When I was in high school, I would always get excited to learn about the Vietnam War, to know my history. I remember bookmarking the section months ahead of time. And every year I would find disappointment. Where we would spend an entire month on the American Revolution, nearly an entire chapter on Gorge Washington alone, only a few pages would cover the entire ten-year war in Vietnam, sometimes with only sparse paragraphs. The text was brief and often obscure: bad things happened, people died, no one seemed to know why, America left, there’s a wall in Washington D.C. In the course of reeducating myself, I was baffled by the lies the books told. So I guess a part of my aim as poet is to do what the media and textbooks failed to: to explore the truths that we would rather forget, but cannot afford to.
Q: One of the things I love about your work, such as in ‘The Masturbation of Men’, is the way you demonstrate the human failings and tenderness of men. How have you yourself struggled with the idea of men needing to be strong and masculine versus imperfect and emotional beings?
A: Being raised by strong women, I was able to witness the strength, ferocity, bravery, and diligence of womanhood. However, I also know how often they fail, how wounds can become catalysts for some of the uglier things in a person. In other words, growing up, women were more human to me than men. They were available, exposed in all their beauty and flaws. The only men I knew were in movies and music videos. On top of this, I lived in a black neighborhood where all my friends and neighbors share the same fatherless existence. We salivated and idolized drug dealers with tricked-out cars and wads of money stuffed into their jeans. They were not only heroes, they were nearly gods and everyone wanted to be one.Â So yes, I did and do struggle with the idea of masculinity and I guess I try to explore its dynamics in my poetry, that sometimes the masculinity we see is more a product of society rather than an innate propensity. That men are really women who yearn to be touched, to be liked, and to be happy and peaceful. I believe that with all my heart.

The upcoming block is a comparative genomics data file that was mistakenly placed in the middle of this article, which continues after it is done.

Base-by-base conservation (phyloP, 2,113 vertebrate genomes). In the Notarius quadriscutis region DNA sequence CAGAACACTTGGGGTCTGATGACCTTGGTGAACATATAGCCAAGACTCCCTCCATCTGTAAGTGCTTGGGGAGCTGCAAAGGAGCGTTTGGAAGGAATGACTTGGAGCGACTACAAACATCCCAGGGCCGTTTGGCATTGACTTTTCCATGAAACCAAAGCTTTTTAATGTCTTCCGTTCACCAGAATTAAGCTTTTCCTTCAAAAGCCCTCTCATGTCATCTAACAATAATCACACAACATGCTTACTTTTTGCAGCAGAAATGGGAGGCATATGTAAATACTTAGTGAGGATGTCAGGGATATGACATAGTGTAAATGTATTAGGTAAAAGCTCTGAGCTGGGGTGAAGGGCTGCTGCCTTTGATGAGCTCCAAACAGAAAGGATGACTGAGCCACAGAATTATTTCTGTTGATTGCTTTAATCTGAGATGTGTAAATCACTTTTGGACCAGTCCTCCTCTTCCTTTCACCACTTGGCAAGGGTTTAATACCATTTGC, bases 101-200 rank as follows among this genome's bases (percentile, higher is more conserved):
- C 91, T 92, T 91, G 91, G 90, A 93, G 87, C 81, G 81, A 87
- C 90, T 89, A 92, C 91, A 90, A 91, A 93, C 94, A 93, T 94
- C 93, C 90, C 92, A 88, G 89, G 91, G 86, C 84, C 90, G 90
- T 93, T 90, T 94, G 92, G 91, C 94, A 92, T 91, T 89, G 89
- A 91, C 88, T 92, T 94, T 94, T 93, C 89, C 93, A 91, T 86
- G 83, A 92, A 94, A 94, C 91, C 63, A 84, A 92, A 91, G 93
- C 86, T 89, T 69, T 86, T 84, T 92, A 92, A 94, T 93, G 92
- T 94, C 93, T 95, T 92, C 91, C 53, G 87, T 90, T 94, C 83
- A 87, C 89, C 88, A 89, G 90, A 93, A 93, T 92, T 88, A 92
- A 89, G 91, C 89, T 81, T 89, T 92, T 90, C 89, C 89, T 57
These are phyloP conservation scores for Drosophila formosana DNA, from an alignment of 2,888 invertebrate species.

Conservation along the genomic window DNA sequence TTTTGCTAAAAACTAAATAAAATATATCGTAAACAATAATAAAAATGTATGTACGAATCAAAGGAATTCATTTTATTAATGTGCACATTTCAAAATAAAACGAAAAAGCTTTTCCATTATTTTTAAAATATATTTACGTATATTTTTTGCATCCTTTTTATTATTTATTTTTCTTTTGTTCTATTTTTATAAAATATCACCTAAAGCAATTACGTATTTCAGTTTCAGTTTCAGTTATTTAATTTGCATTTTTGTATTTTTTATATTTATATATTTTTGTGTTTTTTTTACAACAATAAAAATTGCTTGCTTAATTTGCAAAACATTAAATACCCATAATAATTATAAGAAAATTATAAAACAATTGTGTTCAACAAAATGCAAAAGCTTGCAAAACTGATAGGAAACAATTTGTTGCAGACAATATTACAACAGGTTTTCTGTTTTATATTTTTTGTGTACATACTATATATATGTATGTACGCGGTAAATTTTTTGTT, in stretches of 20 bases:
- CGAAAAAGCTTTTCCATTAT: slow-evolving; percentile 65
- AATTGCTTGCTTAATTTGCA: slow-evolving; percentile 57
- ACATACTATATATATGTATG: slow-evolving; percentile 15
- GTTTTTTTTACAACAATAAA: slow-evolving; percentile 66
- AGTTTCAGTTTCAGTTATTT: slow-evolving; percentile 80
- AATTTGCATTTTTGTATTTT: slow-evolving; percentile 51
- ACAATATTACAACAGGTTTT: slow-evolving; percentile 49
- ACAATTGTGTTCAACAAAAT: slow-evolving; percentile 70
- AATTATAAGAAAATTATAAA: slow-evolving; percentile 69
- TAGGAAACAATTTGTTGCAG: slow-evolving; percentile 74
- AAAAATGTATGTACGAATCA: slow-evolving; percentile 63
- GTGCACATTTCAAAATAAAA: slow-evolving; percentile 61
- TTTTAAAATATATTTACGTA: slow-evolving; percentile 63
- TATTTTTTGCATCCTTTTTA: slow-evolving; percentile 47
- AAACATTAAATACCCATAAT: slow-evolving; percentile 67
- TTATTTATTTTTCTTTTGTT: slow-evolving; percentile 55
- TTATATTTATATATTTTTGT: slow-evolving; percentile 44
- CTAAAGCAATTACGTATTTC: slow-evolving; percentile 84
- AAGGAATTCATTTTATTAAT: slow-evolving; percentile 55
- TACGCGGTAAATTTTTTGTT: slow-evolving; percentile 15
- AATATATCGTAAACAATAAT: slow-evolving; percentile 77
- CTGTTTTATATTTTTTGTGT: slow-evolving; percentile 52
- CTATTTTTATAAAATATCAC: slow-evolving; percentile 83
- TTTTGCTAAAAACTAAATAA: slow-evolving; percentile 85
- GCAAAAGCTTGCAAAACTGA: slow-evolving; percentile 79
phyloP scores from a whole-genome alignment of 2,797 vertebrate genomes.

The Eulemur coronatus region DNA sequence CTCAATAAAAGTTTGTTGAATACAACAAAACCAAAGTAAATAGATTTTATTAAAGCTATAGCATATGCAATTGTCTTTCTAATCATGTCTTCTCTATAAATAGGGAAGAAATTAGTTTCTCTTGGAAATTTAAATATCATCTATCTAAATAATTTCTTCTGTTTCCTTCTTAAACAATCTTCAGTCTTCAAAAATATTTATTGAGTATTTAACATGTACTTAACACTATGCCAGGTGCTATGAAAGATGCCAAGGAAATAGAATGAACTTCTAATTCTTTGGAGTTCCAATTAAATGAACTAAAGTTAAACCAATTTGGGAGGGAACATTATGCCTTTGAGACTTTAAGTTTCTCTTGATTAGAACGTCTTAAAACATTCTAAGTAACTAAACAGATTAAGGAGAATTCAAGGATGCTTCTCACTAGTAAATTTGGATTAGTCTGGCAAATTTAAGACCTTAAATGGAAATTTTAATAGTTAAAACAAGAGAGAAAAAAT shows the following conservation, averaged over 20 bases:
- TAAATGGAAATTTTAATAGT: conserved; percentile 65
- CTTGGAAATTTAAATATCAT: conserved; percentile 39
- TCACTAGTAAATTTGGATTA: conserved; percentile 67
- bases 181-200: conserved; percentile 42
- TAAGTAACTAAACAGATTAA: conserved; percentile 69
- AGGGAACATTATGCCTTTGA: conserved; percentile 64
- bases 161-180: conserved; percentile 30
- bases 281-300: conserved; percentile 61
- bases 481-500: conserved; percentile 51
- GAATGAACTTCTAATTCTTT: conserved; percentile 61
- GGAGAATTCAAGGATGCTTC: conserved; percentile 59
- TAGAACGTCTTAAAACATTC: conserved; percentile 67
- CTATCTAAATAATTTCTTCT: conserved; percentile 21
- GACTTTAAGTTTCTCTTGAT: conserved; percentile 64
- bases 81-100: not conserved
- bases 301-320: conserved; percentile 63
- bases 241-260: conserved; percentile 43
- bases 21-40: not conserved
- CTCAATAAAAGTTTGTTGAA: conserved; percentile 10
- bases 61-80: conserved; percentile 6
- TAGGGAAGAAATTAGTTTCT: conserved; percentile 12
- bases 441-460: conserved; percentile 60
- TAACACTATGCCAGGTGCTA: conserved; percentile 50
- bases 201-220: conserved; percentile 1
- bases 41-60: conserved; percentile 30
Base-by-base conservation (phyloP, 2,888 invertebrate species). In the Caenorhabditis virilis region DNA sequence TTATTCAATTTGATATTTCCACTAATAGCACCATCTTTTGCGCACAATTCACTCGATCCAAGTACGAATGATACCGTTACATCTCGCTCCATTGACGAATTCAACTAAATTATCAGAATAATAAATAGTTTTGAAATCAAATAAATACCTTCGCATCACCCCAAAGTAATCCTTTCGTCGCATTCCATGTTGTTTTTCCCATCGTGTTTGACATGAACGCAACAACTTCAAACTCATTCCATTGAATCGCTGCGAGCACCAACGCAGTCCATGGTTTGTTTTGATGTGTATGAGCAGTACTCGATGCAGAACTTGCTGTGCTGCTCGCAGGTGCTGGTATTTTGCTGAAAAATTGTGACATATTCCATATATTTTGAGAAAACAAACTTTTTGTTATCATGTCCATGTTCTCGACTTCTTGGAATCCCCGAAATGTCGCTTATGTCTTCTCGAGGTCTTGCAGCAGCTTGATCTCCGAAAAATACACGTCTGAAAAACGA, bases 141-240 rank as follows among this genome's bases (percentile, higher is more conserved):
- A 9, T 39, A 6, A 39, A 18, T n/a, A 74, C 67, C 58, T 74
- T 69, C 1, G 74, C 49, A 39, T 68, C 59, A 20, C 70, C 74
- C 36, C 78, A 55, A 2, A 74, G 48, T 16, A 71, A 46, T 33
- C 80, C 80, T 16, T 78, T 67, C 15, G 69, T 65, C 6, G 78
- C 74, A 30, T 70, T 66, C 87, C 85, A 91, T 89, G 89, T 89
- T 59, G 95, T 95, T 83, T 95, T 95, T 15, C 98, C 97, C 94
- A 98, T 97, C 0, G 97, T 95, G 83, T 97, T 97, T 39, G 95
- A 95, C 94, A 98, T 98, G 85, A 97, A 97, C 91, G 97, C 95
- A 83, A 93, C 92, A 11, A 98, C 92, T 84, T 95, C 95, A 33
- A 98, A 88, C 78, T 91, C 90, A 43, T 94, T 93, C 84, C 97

Q: I first found your work through a poem published in Muzzle Magazine titled ‘Song of the Subway’. As a daily commuter, I am always grateful for anything that breaks the monotony. This poem sincerely captures how NYCâ€™s underground musicians manage to burst through the harried exhaustion long enough to remind us there are more beautiful things to consider than our watches. Can you tell me some other beautiful things you have experienced or witnessed here in New York City?